Can you recognise an artwork by its colours? We invite you to take our Tate collection colour palette quiz!
Over the coming weeks we’ll be talking about all things colour, spurred on by Matisse’s colourful cut-outs at Tate Modern and the primary colours of Mondrian’s studios at Tate Liverpool; and to kick off we want to ask you: can you tell an artwork by its colours (a bit like ‘name that tune’ for artworks)?
Corresponding with 18 popular artworks in our collection, we’ve created 18 colour palettes. Is colour alone enough to trigger the memory of an entire composition I hear you ask? The palettes have been created to give a visual sense of the work - but you might find in some cases that they won’t be the ones you immediately associate with it, perhaps due to an artwork’s real-life texture, structure, or associations you have with its subject matter. The colours selected here are identical to those that feature in our photographs of the artworks, as found in our online collection, so they might appear slightly different on screen.
Hopefully the spots of colour will instantly trigger a brilliant vision in your mind, but in case it proves too tricky, here are a few clues to help you figure out the bigger picture.
(Have a pen and paper handy and note your guesses as you go, answers at the bottom!)
For those fearful of sinking to a muddy death, fully clothed in a stream surrounded by roses, nettles and daisies, look away now.
The bombing of a Basque town during the Spanish Civil War prompted this colourful portrait, painted in a cubist manner.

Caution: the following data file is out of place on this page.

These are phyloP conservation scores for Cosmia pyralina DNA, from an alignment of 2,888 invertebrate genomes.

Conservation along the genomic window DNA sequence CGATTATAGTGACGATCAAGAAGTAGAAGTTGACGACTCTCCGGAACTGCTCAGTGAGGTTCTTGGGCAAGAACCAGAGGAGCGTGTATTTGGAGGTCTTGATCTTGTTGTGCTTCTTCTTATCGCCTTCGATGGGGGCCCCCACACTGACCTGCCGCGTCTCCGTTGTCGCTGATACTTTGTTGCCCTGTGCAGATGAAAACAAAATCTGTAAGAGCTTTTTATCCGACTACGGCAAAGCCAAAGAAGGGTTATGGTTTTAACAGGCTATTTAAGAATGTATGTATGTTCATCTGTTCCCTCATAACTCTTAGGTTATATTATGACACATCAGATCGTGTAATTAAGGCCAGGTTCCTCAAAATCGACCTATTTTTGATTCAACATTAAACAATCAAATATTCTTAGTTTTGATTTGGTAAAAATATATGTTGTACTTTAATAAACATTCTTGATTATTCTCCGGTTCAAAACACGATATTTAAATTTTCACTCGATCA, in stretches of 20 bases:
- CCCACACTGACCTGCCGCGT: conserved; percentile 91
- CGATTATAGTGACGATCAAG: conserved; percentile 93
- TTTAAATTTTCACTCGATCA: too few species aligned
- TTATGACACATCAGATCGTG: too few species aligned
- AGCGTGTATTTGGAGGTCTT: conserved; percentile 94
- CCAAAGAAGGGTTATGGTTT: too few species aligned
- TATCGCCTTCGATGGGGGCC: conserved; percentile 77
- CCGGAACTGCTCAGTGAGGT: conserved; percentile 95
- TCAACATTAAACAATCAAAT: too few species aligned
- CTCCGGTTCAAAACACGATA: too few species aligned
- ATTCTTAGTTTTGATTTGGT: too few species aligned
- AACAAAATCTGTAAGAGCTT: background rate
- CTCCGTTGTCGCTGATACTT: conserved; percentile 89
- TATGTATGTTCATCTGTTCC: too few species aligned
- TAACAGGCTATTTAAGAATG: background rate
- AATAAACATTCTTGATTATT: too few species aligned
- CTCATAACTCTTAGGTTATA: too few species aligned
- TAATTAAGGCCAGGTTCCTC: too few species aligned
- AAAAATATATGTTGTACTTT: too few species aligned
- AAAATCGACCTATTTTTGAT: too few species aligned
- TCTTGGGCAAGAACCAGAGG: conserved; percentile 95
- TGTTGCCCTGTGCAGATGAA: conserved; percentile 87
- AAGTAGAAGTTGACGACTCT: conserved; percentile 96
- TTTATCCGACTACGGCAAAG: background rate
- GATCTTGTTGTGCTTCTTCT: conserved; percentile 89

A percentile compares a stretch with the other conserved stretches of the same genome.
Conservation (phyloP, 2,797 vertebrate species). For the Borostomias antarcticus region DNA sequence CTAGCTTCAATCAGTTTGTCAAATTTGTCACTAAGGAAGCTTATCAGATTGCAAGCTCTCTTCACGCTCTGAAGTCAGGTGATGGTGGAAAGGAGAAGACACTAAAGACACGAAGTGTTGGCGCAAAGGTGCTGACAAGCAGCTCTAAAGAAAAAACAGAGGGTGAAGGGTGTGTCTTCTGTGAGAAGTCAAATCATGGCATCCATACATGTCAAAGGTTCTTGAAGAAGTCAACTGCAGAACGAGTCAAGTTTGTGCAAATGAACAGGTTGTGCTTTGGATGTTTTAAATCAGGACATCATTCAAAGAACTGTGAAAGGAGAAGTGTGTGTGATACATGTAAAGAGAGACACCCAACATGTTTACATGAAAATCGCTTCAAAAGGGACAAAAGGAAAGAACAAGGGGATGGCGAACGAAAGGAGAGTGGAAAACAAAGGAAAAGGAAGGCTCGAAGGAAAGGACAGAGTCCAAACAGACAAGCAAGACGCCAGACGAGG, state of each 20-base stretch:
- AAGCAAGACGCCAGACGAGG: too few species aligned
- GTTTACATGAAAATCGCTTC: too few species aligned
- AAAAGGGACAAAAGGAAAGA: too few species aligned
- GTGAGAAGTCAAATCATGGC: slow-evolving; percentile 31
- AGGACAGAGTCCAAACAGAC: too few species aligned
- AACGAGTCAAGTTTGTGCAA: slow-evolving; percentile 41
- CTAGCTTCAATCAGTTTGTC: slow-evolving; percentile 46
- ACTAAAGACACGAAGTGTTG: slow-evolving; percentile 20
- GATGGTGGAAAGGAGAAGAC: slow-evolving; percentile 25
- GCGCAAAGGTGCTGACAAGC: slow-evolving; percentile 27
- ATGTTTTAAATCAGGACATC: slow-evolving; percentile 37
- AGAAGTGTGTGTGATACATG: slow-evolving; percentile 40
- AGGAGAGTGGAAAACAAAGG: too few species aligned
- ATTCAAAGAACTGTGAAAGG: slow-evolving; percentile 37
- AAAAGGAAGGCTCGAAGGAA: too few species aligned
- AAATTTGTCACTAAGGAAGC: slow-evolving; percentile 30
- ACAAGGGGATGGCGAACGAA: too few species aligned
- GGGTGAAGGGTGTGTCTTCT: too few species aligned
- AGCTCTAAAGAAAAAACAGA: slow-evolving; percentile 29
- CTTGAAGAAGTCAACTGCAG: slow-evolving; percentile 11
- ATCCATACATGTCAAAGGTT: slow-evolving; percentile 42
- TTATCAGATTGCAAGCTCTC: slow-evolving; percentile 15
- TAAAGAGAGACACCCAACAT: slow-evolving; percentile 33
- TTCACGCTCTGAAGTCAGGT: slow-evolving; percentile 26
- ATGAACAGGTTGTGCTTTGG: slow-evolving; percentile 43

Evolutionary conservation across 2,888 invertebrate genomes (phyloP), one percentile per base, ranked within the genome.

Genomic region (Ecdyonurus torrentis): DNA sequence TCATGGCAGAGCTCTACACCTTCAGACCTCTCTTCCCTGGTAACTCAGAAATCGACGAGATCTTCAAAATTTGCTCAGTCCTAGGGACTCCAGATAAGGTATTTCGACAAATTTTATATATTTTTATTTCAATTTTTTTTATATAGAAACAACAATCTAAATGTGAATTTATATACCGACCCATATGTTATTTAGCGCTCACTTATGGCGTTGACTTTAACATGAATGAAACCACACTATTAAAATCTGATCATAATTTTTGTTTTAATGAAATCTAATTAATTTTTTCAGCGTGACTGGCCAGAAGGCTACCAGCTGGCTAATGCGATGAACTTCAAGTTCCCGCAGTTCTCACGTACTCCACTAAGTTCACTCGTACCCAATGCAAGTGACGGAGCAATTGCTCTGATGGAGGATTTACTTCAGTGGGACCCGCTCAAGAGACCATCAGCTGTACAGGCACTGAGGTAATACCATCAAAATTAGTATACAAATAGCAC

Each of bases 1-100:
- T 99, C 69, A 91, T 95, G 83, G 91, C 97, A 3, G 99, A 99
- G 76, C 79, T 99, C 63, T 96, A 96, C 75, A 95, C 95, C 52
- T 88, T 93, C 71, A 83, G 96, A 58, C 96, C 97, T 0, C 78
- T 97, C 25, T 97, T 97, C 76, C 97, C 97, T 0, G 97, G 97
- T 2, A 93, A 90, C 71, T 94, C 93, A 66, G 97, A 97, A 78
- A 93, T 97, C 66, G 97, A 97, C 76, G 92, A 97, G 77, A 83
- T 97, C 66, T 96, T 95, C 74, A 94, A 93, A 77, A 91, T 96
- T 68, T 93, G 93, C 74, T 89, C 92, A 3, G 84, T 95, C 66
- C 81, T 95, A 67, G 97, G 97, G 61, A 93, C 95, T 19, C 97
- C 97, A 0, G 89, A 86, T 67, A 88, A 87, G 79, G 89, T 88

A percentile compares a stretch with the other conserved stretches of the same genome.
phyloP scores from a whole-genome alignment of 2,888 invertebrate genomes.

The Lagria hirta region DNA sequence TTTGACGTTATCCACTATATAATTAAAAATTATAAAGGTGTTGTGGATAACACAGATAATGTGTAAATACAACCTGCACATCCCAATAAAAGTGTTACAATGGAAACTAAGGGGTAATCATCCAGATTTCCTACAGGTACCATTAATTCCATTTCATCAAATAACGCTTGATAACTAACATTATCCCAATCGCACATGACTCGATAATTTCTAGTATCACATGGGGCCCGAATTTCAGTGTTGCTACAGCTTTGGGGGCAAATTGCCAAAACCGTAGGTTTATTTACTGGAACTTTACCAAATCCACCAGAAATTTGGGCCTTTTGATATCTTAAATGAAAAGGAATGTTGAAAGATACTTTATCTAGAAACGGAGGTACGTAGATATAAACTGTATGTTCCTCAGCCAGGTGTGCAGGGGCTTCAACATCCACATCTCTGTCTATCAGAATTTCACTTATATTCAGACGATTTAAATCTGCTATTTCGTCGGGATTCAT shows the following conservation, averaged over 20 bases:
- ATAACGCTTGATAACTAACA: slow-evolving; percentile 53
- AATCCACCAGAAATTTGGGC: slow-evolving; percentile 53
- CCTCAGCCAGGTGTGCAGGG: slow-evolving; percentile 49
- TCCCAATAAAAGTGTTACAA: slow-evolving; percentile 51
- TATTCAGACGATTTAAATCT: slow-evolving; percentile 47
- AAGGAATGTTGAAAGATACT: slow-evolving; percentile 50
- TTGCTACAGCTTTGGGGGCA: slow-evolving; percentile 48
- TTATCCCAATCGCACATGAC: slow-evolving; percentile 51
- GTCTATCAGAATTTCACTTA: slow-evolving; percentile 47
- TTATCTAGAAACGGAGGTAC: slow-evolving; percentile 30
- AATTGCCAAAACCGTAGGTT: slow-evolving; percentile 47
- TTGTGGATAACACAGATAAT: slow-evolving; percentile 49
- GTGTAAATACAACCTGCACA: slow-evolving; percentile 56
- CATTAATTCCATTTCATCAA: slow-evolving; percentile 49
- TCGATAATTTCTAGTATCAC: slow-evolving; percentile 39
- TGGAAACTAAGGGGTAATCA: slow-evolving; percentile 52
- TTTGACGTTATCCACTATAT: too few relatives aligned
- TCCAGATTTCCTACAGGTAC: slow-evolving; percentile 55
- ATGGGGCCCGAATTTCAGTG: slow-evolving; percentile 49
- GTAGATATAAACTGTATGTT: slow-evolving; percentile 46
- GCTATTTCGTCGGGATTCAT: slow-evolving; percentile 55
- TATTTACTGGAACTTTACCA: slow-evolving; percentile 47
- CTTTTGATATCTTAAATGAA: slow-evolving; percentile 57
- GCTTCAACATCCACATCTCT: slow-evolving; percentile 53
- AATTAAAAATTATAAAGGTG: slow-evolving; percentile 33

One deck chair, two palms trees and a whole lotta splash fill this snapshot of The Golden State where everybody has a swimming pool.
Suffer from an undisclosed curse? Live in an isolated tower on an island? Does your boat always go downstream? You can relate to this lady.
Who knew a humble gastropod and common agricultural pest would be the star subject of this famous ‘Chromatic Composition’.
Excuse me kind sir, there’s a large marine crustacean on my receiver. It’s fabulous. I’ll take two, chilled please.
Inspired by the sight of Chinese lanterns amongst lilies, this work was painted over just a few minutes each evening to capture the mauvish light of dusk.
This painter aimed to convey a sense of the tranquility of the Thames lit by moonlight. We think they did a pretty good job.
This artist dropped figuration (and an ‘a’ from their name) to create one of the most idiosyncratic palettes in modern art. 5 stars for the correct artwork!
The Eumenides, (the vengeful furies of Greek mythology), ectoplasm and the work of Picasso are said to have inspired these three beastly figures.
What do the the effects of an elemental vortex look like? The view’s pretty dark and stormy from this boat.
Black lines and blocks of blue dominate this restaurant scene with a rather nice view of the Château de Chillon, Switzerland.
A fascination with light and its changing effects on the environment inspired this masterpiece. Japanese-style water-garden anyone?
How do you explore fragility in the face of death? With giant vitrines, cross-sectioned cattle and a lot of fixative solution of course.
Painted directly from the rural scenery of this artist’s Suffolk-based ‘careless boyhood’, two boys negotiate a horse-drawn barge.
An entire city is thrown into an apocalyptic abyss of lightning, hellfire and crumbling waves of rock. Be afraid.
How do you like your eggs? Fried and sunny side up please, served with a steely glare, cigarettes and a dollop of defiant femininity.
A historic building and landscape merge in the blazing light of this picturesque sunrise scene along the river Tweed.
Thanks for taking our quiz! Whether you get it right or wrong, we hope you agree that reducing a work to its dominant colours can be an interesting way to reflect on it. Visit our answers page to find out how good an eye you have for artists’ colours.
Henri Matisse: The Cut-Outs is on display at Tate Modern until 7 September #Matisse